Nachos and Fried Oreos is officially submitted!
Created by MiracleWater and myself, this is a 15 exit, very-hard platforming hack with a unique life-based gimmick! The submitted version is also v1.2, so if you are using the C3 version, make sure to use the version submitted on SMWC.
If you haven't played the hack before, here's a bit of information about it from the release thread!
Originally posted by MiracleWater
Nachos and Fried Oreos is a 15-exit "vanilla with ASM sprinkles" hack. The levels are short and sweet with a focus on action-packed platforming (inspired by the Japanese style of hacking). However, this hack is not your typical platformer. In Nachos and Fried Oreos, a game-over is truly a game-over! If you lose all your lives, your save file is deleted and you must start from the beginning.
The game includes 4 difficulties that determine the amount of lives you will start with. In addition, every level has 5 dragon coins and a moon. Collecting them will grant you a different reward based on your difficulty.
If you are a casual player and you would never touch a "hard" or "very-hard" hack, that's okay! That's exactly why we have created beginner mode. On this difficulty, you will be given infinite lives and can enjoy the hack at your leisure. Still, be aware that this hack is pretty tricky, even on beginner mode. If you are a more advanced player and love the adrenaline and excitement of beating a challenging segment, then playing on advanced/expert/master is for you!
Incompatibility notice! This hack has been known to crash on both the SNES Classic and the Super Famicom. Play at your own risk.
If you have played the hack already, we would love to hear about your experiences with it, good or bad. Since this isn't an "official release thread" or anything, I'll take the time to go more in-depth into the hack here, and perhaps provide a bit of backstory for this hack's creation. If you aren't really interested in this hack, you can just skip this next part. However, if you are interested in hearing more about it, read on. You'll get some backstory for the hack, as well as my incoherent musings on hacking.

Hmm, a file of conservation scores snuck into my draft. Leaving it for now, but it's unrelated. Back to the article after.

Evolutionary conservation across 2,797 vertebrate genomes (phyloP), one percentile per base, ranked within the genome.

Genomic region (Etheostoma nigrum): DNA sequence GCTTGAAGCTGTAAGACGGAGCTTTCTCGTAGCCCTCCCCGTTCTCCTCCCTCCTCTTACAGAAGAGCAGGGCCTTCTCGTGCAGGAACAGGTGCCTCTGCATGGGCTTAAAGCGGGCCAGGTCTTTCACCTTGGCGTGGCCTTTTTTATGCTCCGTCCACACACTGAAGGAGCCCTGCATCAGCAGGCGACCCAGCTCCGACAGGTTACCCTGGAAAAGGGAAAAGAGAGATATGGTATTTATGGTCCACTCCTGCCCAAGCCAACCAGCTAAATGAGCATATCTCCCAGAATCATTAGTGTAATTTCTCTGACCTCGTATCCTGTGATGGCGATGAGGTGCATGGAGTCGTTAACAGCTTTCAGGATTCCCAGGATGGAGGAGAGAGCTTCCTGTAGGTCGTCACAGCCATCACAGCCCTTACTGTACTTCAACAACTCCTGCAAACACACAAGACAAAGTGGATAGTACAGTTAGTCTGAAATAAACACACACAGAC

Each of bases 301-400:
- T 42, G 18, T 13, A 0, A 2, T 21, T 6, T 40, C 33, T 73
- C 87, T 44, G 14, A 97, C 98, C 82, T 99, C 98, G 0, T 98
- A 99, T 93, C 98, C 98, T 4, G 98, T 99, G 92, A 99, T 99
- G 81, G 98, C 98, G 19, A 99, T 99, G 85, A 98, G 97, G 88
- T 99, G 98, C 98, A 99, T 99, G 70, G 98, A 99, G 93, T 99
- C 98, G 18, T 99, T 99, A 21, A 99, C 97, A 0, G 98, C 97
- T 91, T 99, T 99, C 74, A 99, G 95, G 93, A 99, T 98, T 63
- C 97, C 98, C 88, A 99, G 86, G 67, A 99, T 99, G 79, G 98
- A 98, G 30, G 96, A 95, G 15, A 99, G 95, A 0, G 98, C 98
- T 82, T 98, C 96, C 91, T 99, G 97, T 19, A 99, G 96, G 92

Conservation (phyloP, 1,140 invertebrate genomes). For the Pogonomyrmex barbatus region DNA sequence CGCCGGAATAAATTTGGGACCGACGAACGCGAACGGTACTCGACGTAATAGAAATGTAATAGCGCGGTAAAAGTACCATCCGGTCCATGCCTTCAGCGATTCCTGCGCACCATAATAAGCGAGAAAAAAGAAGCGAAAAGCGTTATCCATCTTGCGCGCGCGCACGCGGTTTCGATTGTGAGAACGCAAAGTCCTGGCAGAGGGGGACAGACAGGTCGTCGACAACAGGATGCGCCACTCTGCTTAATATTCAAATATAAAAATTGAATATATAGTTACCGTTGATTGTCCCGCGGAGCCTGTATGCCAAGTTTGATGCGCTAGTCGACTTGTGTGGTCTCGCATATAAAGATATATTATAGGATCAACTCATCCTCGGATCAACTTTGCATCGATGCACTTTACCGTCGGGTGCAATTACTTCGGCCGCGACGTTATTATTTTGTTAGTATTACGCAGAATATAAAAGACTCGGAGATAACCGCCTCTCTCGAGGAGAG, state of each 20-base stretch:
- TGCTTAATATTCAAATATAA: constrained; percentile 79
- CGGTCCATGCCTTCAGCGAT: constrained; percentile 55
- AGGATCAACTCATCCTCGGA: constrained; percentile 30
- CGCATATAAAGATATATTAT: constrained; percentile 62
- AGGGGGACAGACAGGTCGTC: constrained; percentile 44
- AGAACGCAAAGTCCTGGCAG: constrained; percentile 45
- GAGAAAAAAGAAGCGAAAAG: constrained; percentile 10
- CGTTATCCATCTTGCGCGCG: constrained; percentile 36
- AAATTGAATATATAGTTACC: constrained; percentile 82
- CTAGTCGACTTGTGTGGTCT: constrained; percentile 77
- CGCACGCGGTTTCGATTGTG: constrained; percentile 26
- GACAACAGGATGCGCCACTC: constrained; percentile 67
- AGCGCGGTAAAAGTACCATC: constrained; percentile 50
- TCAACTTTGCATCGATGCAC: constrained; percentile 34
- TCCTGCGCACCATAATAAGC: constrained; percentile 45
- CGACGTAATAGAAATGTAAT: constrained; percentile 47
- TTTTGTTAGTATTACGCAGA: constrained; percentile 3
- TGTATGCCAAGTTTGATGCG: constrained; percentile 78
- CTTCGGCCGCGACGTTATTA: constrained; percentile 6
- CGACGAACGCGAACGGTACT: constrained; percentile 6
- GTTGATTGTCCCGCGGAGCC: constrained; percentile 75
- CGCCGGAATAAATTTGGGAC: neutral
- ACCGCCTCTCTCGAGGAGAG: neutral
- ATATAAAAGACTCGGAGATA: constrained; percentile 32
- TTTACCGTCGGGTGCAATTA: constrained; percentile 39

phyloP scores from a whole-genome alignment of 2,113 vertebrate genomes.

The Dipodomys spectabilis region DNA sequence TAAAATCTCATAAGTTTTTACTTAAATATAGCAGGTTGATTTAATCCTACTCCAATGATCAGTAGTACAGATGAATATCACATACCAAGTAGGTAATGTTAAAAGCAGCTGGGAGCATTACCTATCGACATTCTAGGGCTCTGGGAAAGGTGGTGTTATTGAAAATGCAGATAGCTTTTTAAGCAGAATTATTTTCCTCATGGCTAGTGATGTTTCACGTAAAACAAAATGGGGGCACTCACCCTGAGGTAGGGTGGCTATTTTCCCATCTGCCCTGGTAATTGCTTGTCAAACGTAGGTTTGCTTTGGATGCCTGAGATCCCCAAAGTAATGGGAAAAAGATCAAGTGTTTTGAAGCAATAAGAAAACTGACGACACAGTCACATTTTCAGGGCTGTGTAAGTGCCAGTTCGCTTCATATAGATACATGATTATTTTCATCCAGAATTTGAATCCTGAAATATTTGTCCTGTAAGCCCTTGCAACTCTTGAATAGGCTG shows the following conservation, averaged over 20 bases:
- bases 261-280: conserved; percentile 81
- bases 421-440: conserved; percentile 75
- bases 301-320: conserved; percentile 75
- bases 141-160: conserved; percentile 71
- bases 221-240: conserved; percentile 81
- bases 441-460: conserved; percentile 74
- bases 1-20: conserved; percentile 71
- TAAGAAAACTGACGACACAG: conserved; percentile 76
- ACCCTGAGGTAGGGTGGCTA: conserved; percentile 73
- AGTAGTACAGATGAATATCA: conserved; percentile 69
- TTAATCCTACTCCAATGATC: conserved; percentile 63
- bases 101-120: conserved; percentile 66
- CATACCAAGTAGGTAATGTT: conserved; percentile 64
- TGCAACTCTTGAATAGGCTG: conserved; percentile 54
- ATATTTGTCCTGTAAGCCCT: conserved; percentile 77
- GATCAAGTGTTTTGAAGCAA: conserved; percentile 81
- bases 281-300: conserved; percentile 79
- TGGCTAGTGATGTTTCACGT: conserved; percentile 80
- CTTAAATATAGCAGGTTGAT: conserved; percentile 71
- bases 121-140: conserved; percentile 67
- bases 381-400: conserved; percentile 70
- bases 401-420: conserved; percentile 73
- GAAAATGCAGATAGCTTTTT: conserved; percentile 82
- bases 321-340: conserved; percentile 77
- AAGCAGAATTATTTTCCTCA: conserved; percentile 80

The idea for Nachos and Fried Oreos emerged from a few different events at once. One of these was lolyoshi mentioning a video of him trying to see how far he could progress in The Depraved Stronghold
on 1 life. A bit earlier than that, ft029 and cozyduck were discussing Colossus
and how the absurdly long levels created an immense feeling of satisfaction when beating them - a satisfaction that (to them) was often even greater than beating a Kaizo level. These ideas interested me because I had never thought of them before. I was also inspired by levelengine's hacks, jolpe and lolyoshi's levels in JUMP, Not So Sadistic Mario, and some of Morsel's works.
At around the same time, MiracleWater was talking about how he had many level ideas, but struggled to make an entire completed hack. I felt the same way; my last released hack was in early 2016, and I had struggled with making a completed hack by myself. We decided to team up and create Nachos.
The entire process of creating this hack was a learning experience. The entire time, we were both "outside of our comfort zones". MiracleWater and I were used to creating so called "JUMPy" stuff, so much that I didn't even know what it meant to design a "normal" level anymore. I had to take everything I knew about hacking and throw it out the window. I also had to knock myself off my high horse. I had to realize that I didn't know everything about design, and that I actually knew very little. It was a learning experience, but a good one.